Have you always dreamed of seeing your work on the cover of a national magazine?Here’s your chance! Beginning March 1, 2008, submit your photographs for an opportunity to be featured on the cover of Professional Photographer.Contest Rules & Judging: Images will be submitted must be original and previously un- How to enter: Go to www.ppmag.com tojudged on technical and artistic merit. Helping published, and you must have written releases enter. Only digital ﬁles will be accepted. PrintProfessional Photographer magazine editors on ﬁle from any subjects pictured in the image. images and e-mailed images will NOT bechoose the best entries will be guest judge accepted. Upload your electronic images toHelen K. Yancy, M.Photog.M.Artist.MEI.Cr.Hon. Prizes: In addition to landing the cover of a www.ppmag.com.M.Photog., CPP, F-ASP, Hon. F-ASP, the chair- 2008 edition of Professional Photographer, theman of PPA’s Print Exhibition Committee. winner will be awarded a selection of prizes Format/Speciﬁcations: Submit low-resolution from among our cover photo contest sponsors, images only, in standard digital formats (.jpg,You may submit as many images as you wish, Bogen, Canon, Kodak, Microsoft and Miller’s .pdf, etc.). Images should be 525x700 pixels;provided they are representative of the work Professional Imaging. Prizes will also be ﬁle size can’t be more than 250k. A high-reso-you sell to your clients. What we’re seeking awarded to 2nd-, 3rd-, 4th- and 5th-place win- lution, print-quality version (300ppi at 9x12are real-world examples of portrait, wedding, ners, and as many as 25 entrants will receive inches) must be available for each image.commercial and event photography. All work prizes for honorable mention. GO TO PPMAG.COM TO ENTER Submission deadline: Saturday, May 31, 2008
Professional Photographer P R E S E N T S Business, Marketing and Sales StrategiesWhat I thinkSal Cincotta says the art oflistening is the key to salesWhat advice would you give a new photographer?Do it right or don’t do it at all. Your name andreputation are everything in this business.What’s the biggest business risk you’ve ever taken?When I made the decision to go professional, Iwithdrew my savings and purchased $15,000worth of equipment. It was the scariest thingI’d ever done, but it has paid dividends manytimes over.What was your big break—the turning point?Getting on the preferred vendor list for one of thetop catering facilities in town. That relation-ship has made all the difference. It was instantcredibility with our brides.What’s your deal breaker? Rude or argumen-tative people. When people are overly difficultduring the consultation, it’s a sign of what’s tocome. I recommend finding a way to graciouslywalk away from those clients.What is the biggest business mistake you seepro photographers making? They underesti-mate how important personality is to the salescycle, and rely solely on their artistic ability.What is the single most important businesselement photographers should master? The artof listening. What do you think sells better,what your customers say they want or whatyou tell them they want?IMAGE BY SALVATORE CINCOTTAWWW.SALCINCOTTA.COM May 2008 • Professional Photographer • 33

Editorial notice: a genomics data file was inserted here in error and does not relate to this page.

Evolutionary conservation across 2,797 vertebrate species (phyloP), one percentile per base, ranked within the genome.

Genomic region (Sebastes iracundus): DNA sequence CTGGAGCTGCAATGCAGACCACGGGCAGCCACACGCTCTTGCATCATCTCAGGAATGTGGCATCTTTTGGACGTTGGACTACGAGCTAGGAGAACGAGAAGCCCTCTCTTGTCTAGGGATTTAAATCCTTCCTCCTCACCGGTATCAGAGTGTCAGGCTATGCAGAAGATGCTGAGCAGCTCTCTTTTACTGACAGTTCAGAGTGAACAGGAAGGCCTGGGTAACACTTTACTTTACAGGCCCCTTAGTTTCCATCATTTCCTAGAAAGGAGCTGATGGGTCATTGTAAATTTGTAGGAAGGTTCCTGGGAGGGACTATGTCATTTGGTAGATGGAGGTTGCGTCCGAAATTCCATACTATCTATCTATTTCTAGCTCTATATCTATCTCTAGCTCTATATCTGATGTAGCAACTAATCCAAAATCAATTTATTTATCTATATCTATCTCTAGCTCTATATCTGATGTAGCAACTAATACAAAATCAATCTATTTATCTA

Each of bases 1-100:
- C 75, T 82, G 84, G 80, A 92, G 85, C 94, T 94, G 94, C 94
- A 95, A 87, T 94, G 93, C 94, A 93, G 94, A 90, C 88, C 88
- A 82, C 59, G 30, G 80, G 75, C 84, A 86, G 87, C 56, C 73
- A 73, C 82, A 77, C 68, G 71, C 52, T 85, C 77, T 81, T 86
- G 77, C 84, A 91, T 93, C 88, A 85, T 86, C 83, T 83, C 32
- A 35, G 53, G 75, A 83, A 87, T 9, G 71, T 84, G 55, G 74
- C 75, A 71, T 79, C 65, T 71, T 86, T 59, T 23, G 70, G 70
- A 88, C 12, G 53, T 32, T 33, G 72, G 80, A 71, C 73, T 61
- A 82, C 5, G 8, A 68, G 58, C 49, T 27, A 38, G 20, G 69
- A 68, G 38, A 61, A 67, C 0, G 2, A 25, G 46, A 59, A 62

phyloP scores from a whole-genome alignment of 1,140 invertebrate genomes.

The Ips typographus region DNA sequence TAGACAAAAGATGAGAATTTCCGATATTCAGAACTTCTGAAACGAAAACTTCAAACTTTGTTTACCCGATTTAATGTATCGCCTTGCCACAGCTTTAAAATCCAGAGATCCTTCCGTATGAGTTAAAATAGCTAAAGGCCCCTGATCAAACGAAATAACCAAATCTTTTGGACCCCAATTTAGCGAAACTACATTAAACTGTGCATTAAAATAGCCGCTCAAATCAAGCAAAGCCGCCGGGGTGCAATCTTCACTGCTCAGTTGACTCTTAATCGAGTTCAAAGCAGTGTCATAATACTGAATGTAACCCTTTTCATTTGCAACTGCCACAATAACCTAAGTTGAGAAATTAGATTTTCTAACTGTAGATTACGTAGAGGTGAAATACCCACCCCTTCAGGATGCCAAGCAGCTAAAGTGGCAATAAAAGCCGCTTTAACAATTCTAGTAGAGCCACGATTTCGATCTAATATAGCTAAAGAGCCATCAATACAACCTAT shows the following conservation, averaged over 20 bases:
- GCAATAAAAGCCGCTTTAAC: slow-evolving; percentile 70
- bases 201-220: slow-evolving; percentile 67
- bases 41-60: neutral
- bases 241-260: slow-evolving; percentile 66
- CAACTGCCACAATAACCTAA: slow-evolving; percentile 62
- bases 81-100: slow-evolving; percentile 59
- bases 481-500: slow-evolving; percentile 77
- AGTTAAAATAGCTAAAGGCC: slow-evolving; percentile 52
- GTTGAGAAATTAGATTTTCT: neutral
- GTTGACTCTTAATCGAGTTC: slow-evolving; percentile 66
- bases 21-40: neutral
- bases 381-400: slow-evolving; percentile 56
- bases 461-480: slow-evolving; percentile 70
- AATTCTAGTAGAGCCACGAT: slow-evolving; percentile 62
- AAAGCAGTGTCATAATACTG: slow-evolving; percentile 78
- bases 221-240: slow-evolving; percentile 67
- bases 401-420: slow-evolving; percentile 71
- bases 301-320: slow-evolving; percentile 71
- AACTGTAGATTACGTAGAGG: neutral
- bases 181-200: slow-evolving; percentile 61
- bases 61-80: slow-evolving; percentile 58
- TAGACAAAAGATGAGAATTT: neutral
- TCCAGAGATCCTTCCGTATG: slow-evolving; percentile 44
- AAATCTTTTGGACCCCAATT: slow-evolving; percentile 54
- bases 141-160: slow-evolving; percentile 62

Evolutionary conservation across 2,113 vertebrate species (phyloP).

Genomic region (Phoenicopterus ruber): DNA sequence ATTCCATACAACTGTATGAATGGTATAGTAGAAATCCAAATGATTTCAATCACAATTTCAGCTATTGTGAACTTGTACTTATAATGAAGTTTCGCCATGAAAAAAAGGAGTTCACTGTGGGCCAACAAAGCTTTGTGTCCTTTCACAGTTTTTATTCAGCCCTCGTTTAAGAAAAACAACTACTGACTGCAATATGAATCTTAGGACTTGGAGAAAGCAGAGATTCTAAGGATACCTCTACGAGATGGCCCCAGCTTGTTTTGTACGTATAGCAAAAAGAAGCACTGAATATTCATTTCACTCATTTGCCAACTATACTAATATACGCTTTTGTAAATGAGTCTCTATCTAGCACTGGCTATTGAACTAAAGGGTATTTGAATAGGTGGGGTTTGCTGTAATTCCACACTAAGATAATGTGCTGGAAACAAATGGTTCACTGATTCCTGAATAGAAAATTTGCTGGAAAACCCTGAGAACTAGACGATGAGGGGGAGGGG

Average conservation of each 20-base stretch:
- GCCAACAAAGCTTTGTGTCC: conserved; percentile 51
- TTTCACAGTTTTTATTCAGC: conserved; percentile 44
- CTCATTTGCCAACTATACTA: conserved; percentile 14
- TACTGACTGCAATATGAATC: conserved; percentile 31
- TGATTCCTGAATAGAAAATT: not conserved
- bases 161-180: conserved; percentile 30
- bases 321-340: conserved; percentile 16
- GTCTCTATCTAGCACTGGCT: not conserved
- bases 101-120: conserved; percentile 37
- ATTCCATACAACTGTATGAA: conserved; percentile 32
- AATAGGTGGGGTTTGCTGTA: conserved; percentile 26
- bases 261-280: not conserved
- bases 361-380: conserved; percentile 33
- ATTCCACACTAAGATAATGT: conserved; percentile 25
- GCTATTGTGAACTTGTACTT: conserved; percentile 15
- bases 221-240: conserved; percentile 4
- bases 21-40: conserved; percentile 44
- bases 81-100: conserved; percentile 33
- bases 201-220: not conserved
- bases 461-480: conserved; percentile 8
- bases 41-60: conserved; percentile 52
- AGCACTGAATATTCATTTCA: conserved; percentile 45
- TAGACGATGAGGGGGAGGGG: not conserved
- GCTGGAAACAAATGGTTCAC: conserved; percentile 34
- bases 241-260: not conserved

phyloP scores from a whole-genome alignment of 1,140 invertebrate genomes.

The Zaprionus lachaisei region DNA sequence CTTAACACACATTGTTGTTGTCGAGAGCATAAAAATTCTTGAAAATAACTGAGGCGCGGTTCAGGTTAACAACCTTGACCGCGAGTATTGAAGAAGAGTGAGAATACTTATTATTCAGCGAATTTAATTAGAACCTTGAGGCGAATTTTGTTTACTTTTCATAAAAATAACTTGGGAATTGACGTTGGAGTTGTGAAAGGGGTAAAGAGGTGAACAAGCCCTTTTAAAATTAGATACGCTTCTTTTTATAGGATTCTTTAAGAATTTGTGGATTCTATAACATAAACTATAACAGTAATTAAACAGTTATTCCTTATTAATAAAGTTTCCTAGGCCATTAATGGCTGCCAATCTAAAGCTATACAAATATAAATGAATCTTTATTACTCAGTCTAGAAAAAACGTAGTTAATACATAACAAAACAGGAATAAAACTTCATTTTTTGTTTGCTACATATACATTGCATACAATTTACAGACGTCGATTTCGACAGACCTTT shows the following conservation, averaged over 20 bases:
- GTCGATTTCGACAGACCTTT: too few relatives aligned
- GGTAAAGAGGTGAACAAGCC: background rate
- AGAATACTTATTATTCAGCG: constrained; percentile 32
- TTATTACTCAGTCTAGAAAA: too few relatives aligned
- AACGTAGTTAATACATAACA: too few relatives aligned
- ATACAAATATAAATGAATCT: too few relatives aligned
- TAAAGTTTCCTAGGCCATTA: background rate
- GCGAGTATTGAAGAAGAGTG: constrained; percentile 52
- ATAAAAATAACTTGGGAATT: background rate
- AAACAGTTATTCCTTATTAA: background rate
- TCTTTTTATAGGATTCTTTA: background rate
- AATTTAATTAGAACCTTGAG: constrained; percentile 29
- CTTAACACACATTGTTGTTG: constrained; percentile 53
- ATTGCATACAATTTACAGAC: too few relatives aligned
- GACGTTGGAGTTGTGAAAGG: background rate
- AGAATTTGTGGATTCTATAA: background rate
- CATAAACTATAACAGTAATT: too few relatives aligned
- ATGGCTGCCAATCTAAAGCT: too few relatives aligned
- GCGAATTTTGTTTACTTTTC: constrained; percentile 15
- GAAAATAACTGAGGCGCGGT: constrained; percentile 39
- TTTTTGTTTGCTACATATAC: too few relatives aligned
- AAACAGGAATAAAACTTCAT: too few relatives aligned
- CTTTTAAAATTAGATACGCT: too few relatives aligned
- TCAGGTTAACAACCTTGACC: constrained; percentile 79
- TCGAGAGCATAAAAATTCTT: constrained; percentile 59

each image. Clients can’t take what he creates priced packages and product sales. Forto any photo printer and get stunning wall example, a wall portrait could come with a HOW DO PHOTOGRAPHERS HANDLE REQUESTS FORprints. “As the industry changes, and people CD of other images from the session, along DIGITAL FILES?have their own digital cameras, we have to with a limited usage license. It’s an effective PPA surveyed its membership and receivedstay ahead,” says Gray. “That’s why I went in way to up-sell customers as well as satisfy more than 2,700 responses in five days.the direction of painting. About 75 percent their requests for digital images.of my work involves painting, though I still A high-end wedding photographer in Do you sell, give away or deliver digital filesdo standard photos. We do the best quality we Philadelphia, Faith West, of Faith West to clients?can do with our prints, and it’s all in-house.” Photography in Manayunk, Pa., noted that Gray acknowledges that it can be difficult her average reprint sale was about $150to compete with photographers who charge when she didn’t release files. “I decided toas little as $300 for wedding coverage and include a limited usage license and raise my Do you feel you havesimply give away the files immediately after prices by $150. That way, clients can make lost clients becausethe event. “This is devastating to the photo their own prints, and though I don’t get you don’t release files?industry, this new breed of digital income from reprint orders, I make the samephotographers,” he says. amount money without the extra effort.” Gray’s clients typically purchase large West admits it was a scary transition, butprints, so he sees no real need for them to says it’s paying off. “I make sure to tell my To what kind ofown their files right away. The question of clients that I would like them to order their clients do you deliver digital files?ownership rarely comes up with his portrait prints online, and I recommend certain labswork. He does, however, regularly release that I trust,” she says. West has been sellinglicensed files to his commercial clients. The licenses for her files for the past three years,client’s need in these cases is usage rights and so far, has seen no negative repercus-rather than making prints. sions. “I’m finding an interesting upshot— Do you provide either a license or “We tell portrait clients we keep I’ve booked more weddings as a result of copyright transfer?everything in-house for a year, then move it this policy. People love it, love it, love it. Nowto our permanent archive,” says Gray. I feel like I’m getting away with something,“Before we do, we call the client and ask if because the client is doing the work for me.”they want to come back and look over their West’s clients wind up posting their How do you deliverfiles before they’re archived. We get a lot of images online, a service she doesn’t provide, the files?good orders from that, and there’s really no as well as doing their own printing. “In aextra work involved.” way, I feel like I’m probably a pariah in some peoples’ minds, but it’s a win-win forSPECIAL DELIVERY me,” she says. “Before I had this system, IIn a recent survey PPA conducted of its own saw clients go to someone less talented just In what format aremembership, 80 percent of the respondents because of owning the negatives, and it was files delivered?reported they are delivering digital images frustrating.”(either low or high resolution). For these West still includes an album and parents’studios, the challenge is to execute the albums in her packages, and occasionallytransaction in a way that increases, or at has clients who don’t want to bother withleast protects, the studio’s existing profits. managing their digital files. But she also To read the survey in its entirety, including the A number of photographers include files notes that the ubiquity of online print services, comments of the participating photographers, go to the download area of the Member’s Onlywith certain usage rights in their higher combined with her clients’ average age, 25, section at www.ppa.com. May 2008 • Professional Photographer • 35